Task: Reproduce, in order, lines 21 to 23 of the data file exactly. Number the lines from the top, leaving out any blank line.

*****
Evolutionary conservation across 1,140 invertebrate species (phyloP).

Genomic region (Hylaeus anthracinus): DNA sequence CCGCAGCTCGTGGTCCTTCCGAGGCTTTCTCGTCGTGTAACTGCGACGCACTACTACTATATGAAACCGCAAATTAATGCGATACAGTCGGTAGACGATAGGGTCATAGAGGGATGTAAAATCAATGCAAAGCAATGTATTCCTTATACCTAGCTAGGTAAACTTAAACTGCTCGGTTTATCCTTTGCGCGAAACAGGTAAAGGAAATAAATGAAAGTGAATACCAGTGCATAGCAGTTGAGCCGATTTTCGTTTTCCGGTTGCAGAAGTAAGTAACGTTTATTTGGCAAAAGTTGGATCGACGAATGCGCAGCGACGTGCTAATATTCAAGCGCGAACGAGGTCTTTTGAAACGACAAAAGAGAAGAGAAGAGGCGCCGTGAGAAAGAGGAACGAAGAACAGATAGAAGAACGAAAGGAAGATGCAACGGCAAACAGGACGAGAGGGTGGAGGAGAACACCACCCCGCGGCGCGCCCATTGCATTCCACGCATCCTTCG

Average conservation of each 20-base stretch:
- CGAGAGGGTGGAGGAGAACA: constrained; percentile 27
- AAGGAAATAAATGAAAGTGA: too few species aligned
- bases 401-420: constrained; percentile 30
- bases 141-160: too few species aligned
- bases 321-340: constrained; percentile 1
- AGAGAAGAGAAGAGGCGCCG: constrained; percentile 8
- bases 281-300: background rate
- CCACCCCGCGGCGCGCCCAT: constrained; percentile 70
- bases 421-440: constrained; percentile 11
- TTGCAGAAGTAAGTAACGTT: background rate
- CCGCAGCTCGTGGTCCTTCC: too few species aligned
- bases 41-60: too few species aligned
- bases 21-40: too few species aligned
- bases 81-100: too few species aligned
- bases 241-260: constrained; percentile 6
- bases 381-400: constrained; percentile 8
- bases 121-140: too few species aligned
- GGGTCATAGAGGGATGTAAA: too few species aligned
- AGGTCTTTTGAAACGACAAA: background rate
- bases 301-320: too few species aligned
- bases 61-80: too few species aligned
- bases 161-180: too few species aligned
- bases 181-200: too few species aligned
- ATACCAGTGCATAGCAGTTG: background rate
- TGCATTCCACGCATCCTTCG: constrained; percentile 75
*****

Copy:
- GGGTCATAGAGGGATGTAAA: too few species aligned
- AGGTCTTTTGAAACGACAAA: background rate
- bases 301-320: too few species aligned